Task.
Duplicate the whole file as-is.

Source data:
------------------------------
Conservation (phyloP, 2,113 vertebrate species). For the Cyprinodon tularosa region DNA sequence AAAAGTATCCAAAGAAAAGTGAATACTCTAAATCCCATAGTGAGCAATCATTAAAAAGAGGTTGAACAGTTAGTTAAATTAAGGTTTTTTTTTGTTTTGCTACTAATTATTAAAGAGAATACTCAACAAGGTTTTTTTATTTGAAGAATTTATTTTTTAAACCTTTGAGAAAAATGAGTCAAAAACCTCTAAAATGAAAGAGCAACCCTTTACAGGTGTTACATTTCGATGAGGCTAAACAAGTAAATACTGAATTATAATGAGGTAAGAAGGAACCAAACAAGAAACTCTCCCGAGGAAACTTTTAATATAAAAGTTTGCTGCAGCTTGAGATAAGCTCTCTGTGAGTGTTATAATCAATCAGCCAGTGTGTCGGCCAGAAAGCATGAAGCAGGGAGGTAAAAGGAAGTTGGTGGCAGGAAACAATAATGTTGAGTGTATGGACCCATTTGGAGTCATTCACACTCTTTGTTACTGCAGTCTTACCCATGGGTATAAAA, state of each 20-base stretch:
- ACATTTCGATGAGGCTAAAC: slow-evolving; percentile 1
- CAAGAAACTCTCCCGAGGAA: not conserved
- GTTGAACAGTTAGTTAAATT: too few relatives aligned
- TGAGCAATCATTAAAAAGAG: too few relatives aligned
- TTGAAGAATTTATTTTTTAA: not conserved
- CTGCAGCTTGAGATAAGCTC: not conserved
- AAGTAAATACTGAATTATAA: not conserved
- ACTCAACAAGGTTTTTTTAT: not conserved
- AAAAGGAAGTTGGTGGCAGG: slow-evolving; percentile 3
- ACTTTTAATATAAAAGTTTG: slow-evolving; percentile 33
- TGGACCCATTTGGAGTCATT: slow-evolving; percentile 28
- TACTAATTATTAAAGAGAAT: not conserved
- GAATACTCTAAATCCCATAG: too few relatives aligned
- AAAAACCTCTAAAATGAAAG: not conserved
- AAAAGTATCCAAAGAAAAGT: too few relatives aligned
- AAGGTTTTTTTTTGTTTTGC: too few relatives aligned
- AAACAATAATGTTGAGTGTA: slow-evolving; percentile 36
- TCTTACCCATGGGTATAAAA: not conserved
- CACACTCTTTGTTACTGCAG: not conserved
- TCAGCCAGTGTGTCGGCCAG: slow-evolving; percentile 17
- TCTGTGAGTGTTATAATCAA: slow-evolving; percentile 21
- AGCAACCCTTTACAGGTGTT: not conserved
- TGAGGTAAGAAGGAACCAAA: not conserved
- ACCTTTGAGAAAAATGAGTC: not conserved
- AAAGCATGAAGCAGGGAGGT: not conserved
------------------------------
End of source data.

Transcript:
Conservation (phyloP, 2,113 vertebrate species). For the Cyprinodon tularosa region DNA sequence AAAAGTATCCAAAGAAAAGTGAATACTCTAAATCCCATAGTGAGCAATCATTAAAAAGAGGTTGAACAGTTAGTTAAATTAAGGTTTTTTTTTGTTTTGCTACTAATTATTAAAGAGAATACTCAACAAGGTTTTTTTATTTGAAGAATTTATTTTTTAAACCTTTGAGAAAAATGAGTCAAAAACCTCTAAAATGAAAGAGCAACCCTTTACAGGTGTTACATTTCGATGAGGCTAAACAAGTAAATACTGAATTATAATGAGGTAAGAAGGAACCAAACAAGAAACTCTCCCGAGGAAACTTTTAATATAAAAGTTTGCTGCAGCTTGAGATAAGCTCTCTGTGAGTGTTATAATCAATCAGCCAGTGTGTCGGCCAGAAAGCATGAAGCAGGGAGGTAAAAGGAAGTTGGTGGCAGGAAACAATAATGTTGAGTGTATGGACCCATTTGGAGTCATTCACACTCTTTGTTACTGCAGTCTTACCCATGGGTATAAAA, state of each 20-base stretch:
- ACATTTCGATGAGGCTAAAC: slow-evolving; percentile 1
- CAAGAAACTCTCCCGAGGAA: not conserved
- GTTGAACAGTTAGTTAAATT: too few relatives aligned
- TGAGCAATCATTAAAAAGAG: too few relatives aligned
- TTGAAGAATTTATTTTTTAA: not conserved
- CTGCAGCTTGAGATAAGCTC: not conserved
- AAGTAAATACTGAATTATAA: not conserved
- ACTCAACAAGGTTTTTTTAT: not conserved
- AAAAGGAAGTTGGTGGCAGG: slow-evolving; percentile 3
- ACTTTTAATATAAAAGTTTG: slow-evolving; percentile 33
- TGGACCCATTTGGAGTCATT: slow-evolving; percentile 28
- TACTAATTATTAAAGAGAAT: not conserved
- GAATACTCTAAATCCCATAG: too few relatives aligned
- AAAAACCTCTAAAATGAAAG: not conserved
- AAAAGTATCCAAAGAAAAGT: too few relatives aligned
- AAGGTTTTTTTTTGTTTTGC: too few relatives aligned
- AAACAATAATGTTGAGTGTA: slow-evolving; percentile 36
- TCTTACCCATGGGTATAAAA: not conserved
- CACACTCTTTGTTACTGCAG: not conserved
- TCAGCCAGTGTGTCGGCCAG: slow-evolving; percentile 17
- TCTGTGAGTGTTATAATCAA: slow-evolving; percentile 21
- AGCAACCCTTTACAGGTGTT: not conserved
- TGAGGTAAGAAGGAACCAAA: not conserved
- ACCTTTGAGAAAAATGAGTC: not conserved
- AAAGCATGAAGCAGGGAGGT: not conserved